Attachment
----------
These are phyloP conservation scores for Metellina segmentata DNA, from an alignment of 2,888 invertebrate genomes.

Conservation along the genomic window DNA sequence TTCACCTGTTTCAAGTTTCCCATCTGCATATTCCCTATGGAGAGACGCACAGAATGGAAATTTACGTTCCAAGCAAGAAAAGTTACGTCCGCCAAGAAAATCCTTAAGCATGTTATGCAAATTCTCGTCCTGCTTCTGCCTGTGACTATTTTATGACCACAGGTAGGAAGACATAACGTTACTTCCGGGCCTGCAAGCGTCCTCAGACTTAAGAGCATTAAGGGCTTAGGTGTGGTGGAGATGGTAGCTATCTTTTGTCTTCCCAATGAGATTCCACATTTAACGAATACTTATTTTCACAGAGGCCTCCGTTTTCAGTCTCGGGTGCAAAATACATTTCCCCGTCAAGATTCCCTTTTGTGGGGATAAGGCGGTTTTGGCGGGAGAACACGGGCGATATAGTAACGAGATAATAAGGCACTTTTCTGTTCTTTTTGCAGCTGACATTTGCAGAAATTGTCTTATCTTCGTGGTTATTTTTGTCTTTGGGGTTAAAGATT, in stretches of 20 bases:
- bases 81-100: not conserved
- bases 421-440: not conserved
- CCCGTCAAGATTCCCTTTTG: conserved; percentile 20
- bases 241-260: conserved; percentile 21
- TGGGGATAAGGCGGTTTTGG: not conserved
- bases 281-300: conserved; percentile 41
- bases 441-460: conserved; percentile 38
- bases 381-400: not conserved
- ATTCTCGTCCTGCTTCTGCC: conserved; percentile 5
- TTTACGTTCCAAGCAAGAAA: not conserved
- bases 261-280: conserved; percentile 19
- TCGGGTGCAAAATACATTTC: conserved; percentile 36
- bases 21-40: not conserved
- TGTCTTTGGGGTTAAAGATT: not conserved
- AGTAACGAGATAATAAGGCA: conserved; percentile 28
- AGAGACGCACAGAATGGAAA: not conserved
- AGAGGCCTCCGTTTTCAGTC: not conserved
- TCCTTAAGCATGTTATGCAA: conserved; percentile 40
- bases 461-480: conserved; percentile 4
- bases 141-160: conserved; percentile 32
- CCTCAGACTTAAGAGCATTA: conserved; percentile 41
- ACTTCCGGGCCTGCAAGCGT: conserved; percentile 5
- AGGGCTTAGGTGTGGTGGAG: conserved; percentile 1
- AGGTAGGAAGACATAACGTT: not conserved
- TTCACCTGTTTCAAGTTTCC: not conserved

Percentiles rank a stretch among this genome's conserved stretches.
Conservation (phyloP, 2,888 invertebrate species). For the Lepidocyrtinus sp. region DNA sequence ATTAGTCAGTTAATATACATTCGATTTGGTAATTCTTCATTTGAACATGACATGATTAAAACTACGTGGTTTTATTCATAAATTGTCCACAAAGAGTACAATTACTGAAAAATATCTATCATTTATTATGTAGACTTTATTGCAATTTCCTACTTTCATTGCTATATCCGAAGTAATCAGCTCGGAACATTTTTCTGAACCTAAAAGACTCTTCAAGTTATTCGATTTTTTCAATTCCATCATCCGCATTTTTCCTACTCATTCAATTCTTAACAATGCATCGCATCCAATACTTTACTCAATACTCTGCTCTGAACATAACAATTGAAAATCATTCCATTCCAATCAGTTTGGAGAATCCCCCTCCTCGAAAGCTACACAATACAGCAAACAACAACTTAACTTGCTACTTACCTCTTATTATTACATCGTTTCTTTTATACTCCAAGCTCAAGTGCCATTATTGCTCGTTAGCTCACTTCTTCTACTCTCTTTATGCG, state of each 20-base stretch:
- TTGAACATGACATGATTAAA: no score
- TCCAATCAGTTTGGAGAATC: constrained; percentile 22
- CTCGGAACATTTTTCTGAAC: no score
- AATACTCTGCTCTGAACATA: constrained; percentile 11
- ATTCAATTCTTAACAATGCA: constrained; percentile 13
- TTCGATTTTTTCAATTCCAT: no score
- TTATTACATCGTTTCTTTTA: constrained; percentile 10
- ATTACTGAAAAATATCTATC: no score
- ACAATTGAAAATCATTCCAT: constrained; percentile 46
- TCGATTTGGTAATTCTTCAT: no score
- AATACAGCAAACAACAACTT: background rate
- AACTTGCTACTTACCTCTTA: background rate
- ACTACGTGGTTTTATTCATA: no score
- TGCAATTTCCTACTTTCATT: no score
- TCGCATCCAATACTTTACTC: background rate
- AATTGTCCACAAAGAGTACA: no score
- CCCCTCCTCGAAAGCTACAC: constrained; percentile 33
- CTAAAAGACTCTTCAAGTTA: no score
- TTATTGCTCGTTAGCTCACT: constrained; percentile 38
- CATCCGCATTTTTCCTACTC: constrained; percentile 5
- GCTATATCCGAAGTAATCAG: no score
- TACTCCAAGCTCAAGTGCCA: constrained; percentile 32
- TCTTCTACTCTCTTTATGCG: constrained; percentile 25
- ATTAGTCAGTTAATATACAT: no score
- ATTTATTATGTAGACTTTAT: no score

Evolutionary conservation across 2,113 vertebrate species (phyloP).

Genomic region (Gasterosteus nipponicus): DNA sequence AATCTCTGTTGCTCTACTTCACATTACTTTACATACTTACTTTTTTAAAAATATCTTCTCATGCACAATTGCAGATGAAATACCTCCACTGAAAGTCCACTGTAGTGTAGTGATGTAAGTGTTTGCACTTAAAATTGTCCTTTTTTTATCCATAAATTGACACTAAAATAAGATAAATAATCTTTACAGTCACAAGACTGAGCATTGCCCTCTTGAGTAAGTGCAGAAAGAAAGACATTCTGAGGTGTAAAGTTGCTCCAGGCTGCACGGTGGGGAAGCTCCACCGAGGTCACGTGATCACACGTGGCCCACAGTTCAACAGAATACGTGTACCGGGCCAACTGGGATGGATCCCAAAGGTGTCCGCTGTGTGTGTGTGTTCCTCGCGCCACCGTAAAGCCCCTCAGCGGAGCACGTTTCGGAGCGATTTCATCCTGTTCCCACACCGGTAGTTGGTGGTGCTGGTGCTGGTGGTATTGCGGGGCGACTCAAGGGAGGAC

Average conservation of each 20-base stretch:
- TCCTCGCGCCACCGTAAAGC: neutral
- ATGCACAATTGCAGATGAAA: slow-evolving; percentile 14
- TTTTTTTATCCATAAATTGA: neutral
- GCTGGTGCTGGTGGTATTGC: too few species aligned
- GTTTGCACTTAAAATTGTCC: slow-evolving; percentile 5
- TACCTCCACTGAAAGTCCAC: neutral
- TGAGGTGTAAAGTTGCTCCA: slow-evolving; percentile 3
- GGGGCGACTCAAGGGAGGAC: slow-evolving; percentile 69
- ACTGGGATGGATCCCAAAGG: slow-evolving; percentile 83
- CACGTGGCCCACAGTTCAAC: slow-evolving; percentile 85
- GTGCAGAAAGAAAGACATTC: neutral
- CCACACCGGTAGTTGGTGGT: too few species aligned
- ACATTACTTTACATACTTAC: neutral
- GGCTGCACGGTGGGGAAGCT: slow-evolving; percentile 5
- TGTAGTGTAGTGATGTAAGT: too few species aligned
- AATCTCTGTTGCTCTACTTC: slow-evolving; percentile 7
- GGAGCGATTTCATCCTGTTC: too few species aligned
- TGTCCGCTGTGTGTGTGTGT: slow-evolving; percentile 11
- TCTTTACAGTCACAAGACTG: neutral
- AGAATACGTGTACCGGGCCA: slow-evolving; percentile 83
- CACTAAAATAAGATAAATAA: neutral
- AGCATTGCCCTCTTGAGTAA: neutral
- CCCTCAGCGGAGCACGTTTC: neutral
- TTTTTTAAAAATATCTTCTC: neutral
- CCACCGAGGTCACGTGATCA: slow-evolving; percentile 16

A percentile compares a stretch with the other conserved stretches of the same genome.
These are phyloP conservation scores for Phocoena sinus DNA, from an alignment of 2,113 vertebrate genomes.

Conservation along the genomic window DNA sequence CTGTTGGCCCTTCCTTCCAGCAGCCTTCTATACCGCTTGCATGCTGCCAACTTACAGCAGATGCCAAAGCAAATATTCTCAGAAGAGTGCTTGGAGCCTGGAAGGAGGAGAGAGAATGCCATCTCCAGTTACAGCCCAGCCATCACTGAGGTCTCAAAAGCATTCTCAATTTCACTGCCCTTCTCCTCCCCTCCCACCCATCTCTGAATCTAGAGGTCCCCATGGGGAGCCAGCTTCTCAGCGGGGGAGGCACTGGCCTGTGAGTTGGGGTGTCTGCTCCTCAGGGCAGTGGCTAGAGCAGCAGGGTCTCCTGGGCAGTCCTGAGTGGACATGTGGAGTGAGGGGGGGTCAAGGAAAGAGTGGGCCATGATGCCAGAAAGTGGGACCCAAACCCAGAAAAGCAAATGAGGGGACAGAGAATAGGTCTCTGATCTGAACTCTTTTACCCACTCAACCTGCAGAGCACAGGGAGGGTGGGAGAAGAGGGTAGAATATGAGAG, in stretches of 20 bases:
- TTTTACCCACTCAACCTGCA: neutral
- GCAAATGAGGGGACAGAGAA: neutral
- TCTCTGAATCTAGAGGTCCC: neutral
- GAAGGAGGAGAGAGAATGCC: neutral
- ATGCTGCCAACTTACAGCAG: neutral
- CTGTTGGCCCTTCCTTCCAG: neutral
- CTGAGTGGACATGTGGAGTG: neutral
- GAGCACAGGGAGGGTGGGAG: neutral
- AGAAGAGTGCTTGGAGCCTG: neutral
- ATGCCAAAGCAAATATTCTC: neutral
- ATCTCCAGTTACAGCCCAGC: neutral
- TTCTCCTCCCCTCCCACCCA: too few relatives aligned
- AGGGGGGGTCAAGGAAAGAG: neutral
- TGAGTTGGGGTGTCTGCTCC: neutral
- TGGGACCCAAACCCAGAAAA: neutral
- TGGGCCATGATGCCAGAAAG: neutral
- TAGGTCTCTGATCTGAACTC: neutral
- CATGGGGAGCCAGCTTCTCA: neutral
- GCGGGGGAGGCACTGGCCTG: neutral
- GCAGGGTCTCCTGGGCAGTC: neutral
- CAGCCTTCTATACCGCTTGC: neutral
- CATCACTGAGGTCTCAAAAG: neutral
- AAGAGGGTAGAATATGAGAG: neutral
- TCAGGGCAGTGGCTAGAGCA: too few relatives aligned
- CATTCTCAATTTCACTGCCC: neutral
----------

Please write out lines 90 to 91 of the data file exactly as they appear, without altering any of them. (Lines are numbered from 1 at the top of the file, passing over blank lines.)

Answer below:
- ATGCTGCCAACTTACAGCAG: neutral
- CTGTTGGCCCTTCCTTCCAG: neutral